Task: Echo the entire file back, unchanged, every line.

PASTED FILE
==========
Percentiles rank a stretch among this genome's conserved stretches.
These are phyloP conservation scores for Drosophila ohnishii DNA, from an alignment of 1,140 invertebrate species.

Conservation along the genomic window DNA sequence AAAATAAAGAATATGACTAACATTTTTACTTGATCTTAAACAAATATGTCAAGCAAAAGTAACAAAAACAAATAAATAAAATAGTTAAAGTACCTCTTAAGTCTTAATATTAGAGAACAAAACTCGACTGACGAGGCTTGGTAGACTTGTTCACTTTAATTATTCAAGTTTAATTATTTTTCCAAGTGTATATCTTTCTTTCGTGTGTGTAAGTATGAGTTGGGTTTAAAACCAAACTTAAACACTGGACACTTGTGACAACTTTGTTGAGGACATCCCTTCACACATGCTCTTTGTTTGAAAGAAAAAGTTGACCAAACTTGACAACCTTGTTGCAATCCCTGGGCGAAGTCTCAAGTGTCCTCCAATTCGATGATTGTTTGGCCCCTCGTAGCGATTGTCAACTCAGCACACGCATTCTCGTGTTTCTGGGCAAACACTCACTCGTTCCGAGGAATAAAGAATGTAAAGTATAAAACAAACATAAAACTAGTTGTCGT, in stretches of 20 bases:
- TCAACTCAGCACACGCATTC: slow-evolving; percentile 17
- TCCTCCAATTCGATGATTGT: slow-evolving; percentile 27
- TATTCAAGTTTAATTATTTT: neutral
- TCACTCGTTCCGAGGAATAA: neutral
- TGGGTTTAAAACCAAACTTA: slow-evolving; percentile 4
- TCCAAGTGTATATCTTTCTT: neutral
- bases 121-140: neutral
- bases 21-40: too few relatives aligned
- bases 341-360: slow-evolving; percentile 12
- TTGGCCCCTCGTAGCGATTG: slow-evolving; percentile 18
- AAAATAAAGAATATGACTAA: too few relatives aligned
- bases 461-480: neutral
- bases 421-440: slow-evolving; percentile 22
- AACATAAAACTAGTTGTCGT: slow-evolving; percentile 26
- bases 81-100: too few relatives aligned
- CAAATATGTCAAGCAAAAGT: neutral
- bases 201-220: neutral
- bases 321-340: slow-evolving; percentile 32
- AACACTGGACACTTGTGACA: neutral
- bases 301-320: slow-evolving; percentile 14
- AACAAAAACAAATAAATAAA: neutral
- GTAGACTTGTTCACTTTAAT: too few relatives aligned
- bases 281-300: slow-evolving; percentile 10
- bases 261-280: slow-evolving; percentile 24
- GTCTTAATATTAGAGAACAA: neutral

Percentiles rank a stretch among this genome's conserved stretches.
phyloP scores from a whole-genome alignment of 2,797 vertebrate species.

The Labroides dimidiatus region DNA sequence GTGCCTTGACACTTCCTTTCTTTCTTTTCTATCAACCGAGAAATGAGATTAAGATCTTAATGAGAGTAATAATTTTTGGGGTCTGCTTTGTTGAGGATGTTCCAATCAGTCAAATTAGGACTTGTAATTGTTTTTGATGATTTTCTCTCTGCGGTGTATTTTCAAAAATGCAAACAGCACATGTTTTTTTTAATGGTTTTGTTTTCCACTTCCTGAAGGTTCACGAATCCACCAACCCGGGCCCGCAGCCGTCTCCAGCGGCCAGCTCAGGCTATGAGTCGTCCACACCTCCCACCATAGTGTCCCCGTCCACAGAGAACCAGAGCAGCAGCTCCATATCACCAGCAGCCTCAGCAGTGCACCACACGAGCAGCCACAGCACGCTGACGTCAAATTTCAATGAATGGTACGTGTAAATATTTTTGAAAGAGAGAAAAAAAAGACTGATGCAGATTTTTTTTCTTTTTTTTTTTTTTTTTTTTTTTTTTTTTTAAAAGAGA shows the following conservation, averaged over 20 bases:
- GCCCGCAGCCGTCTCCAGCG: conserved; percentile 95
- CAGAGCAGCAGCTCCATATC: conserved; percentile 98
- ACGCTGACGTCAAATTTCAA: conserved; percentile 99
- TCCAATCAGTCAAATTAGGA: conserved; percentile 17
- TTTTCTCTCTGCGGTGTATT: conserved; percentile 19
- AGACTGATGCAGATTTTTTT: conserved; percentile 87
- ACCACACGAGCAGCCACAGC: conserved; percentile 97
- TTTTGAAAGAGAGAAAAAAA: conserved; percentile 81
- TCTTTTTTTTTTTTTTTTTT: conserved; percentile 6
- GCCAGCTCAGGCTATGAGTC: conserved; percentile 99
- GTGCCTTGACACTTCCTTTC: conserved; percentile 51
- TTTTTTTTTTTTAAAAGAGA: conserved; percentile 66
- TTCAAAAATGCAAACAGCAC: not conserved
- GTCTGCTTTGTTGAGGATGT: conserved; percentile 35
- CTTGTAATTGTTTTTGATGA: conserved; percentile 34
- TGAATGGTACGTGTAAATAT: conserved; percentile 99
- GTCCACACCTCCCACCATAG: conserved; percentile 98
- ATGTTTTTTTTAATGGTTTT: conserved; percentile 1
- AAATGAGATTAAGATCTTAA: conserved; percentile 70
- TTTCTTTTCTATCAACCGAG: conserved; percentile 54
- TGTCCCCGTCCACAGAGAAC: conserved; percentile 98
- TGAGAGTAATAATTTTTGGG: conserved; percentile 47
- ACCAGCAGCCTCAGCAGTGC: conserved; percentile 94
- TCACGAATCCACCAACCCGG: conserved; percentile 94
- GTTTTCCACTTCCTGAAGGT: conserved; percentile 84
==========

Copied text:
Percentiles rank a stretch among this genome's conserved stretches.
These are phyloP conservation scores for Drosophila ohnishii DNA, from an alignment of 1,140 invertebrate species.

Conservation along the genomic window DNA sequence AAAATAAAGAATATGACTAACATTTTTACTTGATCTTAAACAAATATGTCAAGCAAAAGTAACAAAAACAAATAAATAAAATAGTTAAAGTACCTCTTAAGTCTTAATATTAGAGAACAAAACTCGACTGACGAGGCTTGGTAGACTTGTTCACTTTAATTATTCAAGTTTAATTATTTTTCCAAGTGTATATCTTTCTTTCGTGTGTGTAAGTATGAGTTGGGTTTAAAACCAAACTTAAACACTGGACACTTGTGACAACTTTGTTGAGGACATCCCTTCACACATGCTCTTTGTTTGAAAGAAAAAGTTGACCAAACTTGACAACCTTGTTGCAATCCCTGGGCGAAGTCTCAAGTGTCCTCCAATTCGATGATTGTTTGGCCCCTCGTAGCGATTGTCAACTCAGCACACGCATTCTCGTGTTTCTGGGCAAACACTCACTCGTTCCGAGGAATAAAGAATGTAAAGTATAAAACAAACATAAAACTAGTTGTCGT, in stretches of 20 bases:
- TCAACTCAGCACACGCATTC: slow-evolving; percentile 17
- TCCTCCAATTCGATGATTGT: slow-evolving; percentile 27
- TATTCAAGTTTAATTATTTT: neutral
- TCACTCGTTCCGAGGAATAA: neutral
- TGGGTTTAAAACCAAACTTA: slow-evolving; percentile 4
- TCCAAGTGTATATCTTTCTT: neutral
- bases 121-140: neutral
- bases 21-40: too few relatives aligned
- bases 341-360: slow-evolving; percentile 12
- TTGGCCCCTCGTAGCGATTG: slow-evolving; percentile 18
- AAAATAAAGAATATGACTAA: too few relatives aligned
- bases 461-480: neutral
- bases 421-440: slow-evolving; percentile 22
- AACATAAAACTAGTTGTCGT: slow-evolving; percentile 26
- bases 81-100: too few relatives aligned
- CAAATATGTCAAGCAAAAGT: neutral
- bases 201-220: neutral
- bases 321-340: slow-evolving; percentile 32
- AACACTGGACACTTGTGACA: neutral
- bases 301-320: slow-evolving; percentile 14
- AACAAAAACAAATAAATAAA: neutral
- GTAGACTTGTTCACTTTAAT: too few relatives aligned
- bases 281-300: slow-evolving; percentile 10
- bases 261-280: slow-evolving; percentile 24
- GTCTTAATATTAGAGAACAA: neutral

Percentiles rank a stretch among this genome's conserved stretches.
phyloP scores from a whole-genome alignment of 2,797 vertebrate species.

The Labroides dimidiatus region DNA sequence GTGCCTTGACACTTCCTTTCTTTCTTTTCTATCAACCGAGAAATGAGATTAAGATCTTAATGAGAGTAATAATTTTTGGGGTCTGCTTTGTTGAGGATGTTCCAATCAGTCAAATTAGGACTTGTAATTGTTTTTGATGATTTTCTCTCTGCGGTGTATTTTCAAAAATGCAAACAGCACATGTTTTTTTTAATGGTTTTGTTTTCCACTTCCTGAAGGTTCACGAATCCACCAACCCGGGCCCGCAGCCGTCTCCAGCGGCCAGCTCAGGCTATGAGTCGTCCACACCTCCCACCATAGTGTCCCCGTCCACAGAGAACCAGAGCAGCAGCTCCATATCACCAGCAGCCTCAGCAGTGCACCACACGAGCAGCCACAGCACGCTGACGTCAAATTTCAATGAATGGTACGTGTAAATATTTTTGAAAGAGAGAAAAAAAAGACTGATGCAGATTTTTTTTCTTTTTTTTTTTTTTTTTTTTTTTTTTTTTTAAAAGAGA shows the following conservation, averaged over 20 bases:
- GCCCGCAGCCGTCTCCAGCG: conserved; percentile 95
- CAGAGCAGCAGCTCCATATC: conserved; percentile 98
- ACGCTGACGTCAAATTTCAA: conserved; percentile 99
- TCCAATCAGTCAAATTAGGA: conserved; percentile 17
- TTTTCTCTCTGCGGTGTATT: conserved; percentile 19
- AGACTGATGCAGATTTTTTT: conserved; percentile 87
- ACCACACGAGCAGCCACAGC: conserved; percentile 97
- TTTTGAAAGAGAGAAAAAAA: conserved; percentile 81
- TCTTTTTTTTTTTTTTTTTT: conserved; percentile 6
- GCCAGCTCAGGCTATGAGTC: conserved; percentile 99
- GTGCCTTGACACTTCCTTTC: conserved; percentile 51
- TTTTTTTTTTTTAAAAGAGA: conserved; percentile 66
- TTCAAAAATGCAAACAGCAC: not conserved
- GTCTGCTTTGTTGAGGATGT: conserved; percentile 35
- CTTGTAATTGTTTTTGATGA: conserved; percentile 34
- TGAATGGTACGTGTAAATAT: conserved; percentile 99
- GTCCACACCTCCCACCATAG: conserved; percentile 98
- ATGTTTTTTTTAATGGTTTT: conserved; percentile 1
- AAATGAGATTAAGATCTTAA: conserved; percentile 70
- TTTCTTTTCTATCAACCGAG: conserved; percentile 54
- TGTCCCCGTCCACAGAGAAC: conserved; percentile 98
- TGAGAGTAATAATTTTTGGG: conserved; percentile 47
- ACCAGCAGCCTCAGCAGTGC: conserved; percentile 94
- TCACGAATCCACCAACCCGG: conserved; percentile 94
- GTTTTCCACTTCCTGAAGGT: conserved; percentile 84